American Presbyterian theologian; b. Philadelphia, Pa., Dec. 28, 1797; d. Princeton, N.J., June 19, 1878. His father, a surgeon in George Washington's army, died in Hodge's childhood. Hodge attended Princeton and Princeton Theological Seminary, where he studied under Archibald alexander. In 1822 he was appointed professor of Oriental and Biblical literature at the seminary, a post he held until 1840. On a leave of absence (1826–28) he studied at the University of Berlin under the historian John A. W. Neander and became acquainted with Otto von Gerlach's circle.
In 1840 Hodge succeeded Alexander as professor of didactic and polemic theology, holding this chair until his death. His class lectures were the basis of his Systematic Theology (1872), the most generally used seminary text of the late 19th century. Hodge carried on the theological tradition of Alexander, a blend of 17th-century Calvinist scholasticism and Scottish realism that stressed both the power of reason and a verbally inspired, inerrant Bible as the basis of faith. Although he contributed to the original division, Hodge worked actively to reunite the Old and New School Presbyterians after the Civil War, and his efforts were instrumental in effecting union in 1869. He personally taught more than 3,000 ministers, and by the time of the general assembly in 1890, his theology was almost universally held among Presbyterians.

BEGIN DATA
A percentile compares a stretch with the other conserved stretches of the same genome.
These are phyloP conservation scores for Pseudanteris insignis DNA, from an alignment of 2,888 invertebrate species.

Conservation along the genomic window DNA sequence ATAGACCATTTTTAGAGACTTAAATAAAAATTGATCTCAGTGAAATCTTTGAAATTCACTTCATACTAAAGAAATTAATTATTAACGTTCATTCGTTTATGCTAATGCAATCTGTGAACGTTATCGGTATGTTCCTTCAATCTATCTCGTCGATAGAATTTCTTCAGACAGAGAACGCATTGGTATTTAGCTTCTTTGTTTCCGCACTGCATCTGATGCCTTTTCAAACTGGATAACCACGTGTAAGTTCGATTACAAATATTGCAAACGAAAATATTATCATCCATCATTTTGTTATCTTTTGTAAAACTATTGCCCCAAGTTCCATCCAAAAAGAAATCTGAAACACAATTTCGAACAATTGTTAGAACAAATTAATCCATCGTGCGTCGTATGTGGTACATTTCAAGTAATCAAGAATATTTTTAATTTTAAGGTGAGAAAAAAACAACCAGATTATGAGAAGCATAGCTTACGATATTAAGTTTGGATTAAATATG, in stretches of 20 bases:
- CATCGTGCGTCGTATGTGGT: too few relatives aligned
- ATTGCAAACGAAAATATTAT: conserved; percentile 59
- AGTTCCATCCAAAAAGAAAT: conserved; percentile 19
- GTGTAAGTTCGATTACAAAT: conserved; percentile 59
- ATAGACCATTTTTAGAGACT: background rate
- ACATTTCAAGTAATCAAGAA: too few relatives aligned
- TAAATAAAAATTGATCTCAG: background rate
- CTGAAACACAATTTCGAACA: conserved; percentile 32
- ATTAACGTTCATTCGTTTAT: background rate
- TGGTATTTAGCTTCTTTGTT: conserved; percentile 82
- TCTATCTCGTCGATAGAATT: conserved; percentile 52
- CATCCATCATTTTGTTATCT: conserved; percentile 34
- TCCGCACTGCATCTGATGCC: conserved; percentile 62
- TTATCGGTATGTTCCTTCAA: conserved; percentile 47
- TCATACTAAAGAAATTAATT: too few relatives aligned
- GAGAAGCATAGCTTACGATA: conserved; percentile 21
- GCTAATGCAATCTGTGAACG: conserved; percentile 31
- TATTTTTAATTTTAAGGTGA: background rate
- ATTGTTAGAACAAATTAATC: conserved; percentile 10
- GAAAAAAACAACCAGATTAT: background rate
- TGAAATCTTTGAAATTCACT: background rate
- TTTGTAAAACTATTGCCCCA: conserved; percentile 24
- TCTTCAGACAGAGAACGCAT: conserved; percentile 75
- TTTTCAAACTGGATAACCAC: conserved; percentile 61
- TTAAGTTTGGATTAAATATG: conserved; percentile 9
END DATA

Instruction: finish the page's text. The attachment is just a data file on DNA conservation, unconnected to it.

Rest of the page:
[r. k. macmaster]
Charles Hodge, 1797–1878, American Calvinist theologian, b. Philadelphia. He was associated with Princeton Theological Seminary, where, after graduation, he taught first Oriental and biblical literature and later theology for 58 years. His chief work is his Systematic Theology (3 vol., 1872–73). He also wrote The Constitutional History of the Presbyterian Church in the United States of America (2 vol., 1839–40), Discussions of Church Polity (1878), and several widely used volumes of commentaries. He contributed the equivalent of many volumes to the Princeton Review, which he founded and edited for over 40 years. His biography was written (1880, repr. 1969) by his son Archibald Alexander Hodge, 1823–86, who succeeded to his place at the seminary.